Doris hoped with the birth of their son would be the chance for a new start. She thought it would encourage her husband knuckle down and hold employment. Maybe come home instead of going to the pub every night. Unfortunately, this was not to be. The drinking, the beatings, the arrests simply continued.

The beatings got worse when Doris was accused of hiding money away. How dare she, he said. She denied it, this was a lie but if she didn’t hide money the family would not eat.

Doris tried to work when possible but her main role was trying to protect her son from her husband. She hoped that he would not be subjected to the treatment that she suffered. Thankfully he escaped the worst of it, and her husband took his frustrations out on her.

Her life would change on a fateful winter’s day. It was a rare day her husband had a job, he’d had one for two weeks. This was even rarer. Doris was home preparing dinner, slightly more exotic than normal. Given her husband’s solid string of employment, she wanted to reward him. It was then she heard a knock at the door. Men from her husband’s work stood in the doorway. They advised he wouldn’t be coming home.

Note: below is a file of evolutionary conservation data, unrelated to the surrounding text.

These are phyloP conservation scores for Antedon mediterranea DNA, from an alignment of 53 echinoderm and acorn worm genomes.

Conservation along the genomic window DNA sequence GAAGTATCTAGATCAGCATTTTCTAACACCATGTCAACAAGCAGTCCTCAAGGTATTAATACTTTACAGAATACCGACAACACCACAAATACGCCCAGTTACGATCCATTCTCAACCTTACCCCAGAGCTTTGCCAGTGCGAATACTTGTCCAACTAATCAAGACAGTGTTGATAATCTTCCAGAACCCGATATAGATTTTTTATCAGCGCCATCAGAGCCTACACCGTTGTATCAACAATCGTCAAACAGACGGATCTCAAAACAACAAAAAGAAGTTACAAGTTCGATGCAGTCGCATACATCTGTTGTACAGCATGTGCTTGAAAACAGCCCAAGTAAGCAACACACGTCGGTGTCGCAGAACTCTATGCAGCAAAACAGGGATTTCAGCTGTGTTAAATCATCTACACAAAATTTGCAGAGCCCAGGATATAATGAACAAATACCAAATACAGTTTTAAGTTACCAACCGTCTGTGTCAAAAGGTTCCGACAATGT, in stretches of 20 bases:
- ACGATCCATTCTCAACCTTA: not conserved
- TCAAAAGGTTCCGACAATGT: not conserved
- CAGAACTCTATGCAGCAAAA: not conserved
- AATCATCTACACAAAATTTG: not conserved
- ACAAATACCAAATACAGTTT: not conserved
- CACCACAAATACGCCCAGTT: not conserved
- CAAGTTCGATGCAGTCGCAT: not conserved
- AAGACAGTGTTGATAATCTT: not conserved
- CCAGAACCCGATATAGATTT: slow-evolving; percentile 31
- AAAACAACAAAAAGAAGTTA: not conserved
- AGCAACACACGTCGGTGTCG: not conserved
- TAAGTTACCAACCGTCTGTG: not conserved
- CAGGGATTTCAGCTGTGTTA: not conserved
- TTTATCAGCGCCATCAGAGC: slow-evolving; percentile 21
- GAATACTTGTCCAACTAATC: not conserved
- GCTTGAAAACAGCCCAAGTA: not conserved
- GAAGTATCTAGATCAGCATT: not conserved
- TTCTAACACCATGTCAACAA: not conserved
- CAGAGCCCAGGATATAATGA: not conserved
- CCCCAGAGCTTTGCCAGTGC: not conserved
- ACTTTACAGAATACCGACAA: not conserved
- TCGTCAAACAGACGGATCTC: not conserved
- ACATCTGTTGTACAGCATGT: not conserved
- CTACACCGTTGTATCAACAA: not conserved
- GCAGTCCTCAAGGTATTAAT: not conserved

He had been killed that day, crushed by a load that was accidentally released from a crane. They did not go into details. Doris offered them tea, but they didn’t accept, she thanked them for telling her the news. She was shocked but, she did not cry.

She was now a widow, but she had been released from a prison without walls. She planned the funeral. Ironically her husband would be buried at the same Church he had years earlier defecated. At no stage did she shed one tear prior to the funeral or during.

She wondered about her now sixteen-year-old son and how he was coping with his father’s death. He also had shown no emotion. Although her husband had never been violent with him, he had not been fatherly in any way. She knew he was also aware of how she was treated.

It would be a year later that she would find out the truth behind her husband’s death. A man who had been at the building site working with him the day of his death, took an interest in Doris. One night after being plied with some drink, he told her the truth of her husband’s death.

Her husband’s sharp tongue had been causing problems for the two days prior to his death. He had been making comments directed at two of the other workers on site. On the day of his death he’d made comments about the wife of one of the men. Shortly prior to lunch break, the two men took a metal pipe and struck Doris’ husband across the back of his head, he fell to the ground dead instantly. To cover their tracks the men with some help lifted a crane load over where he lay and released it. Given Doris’ husband was not well-liked questions were not asked, and the story that the load released accidently was accepted.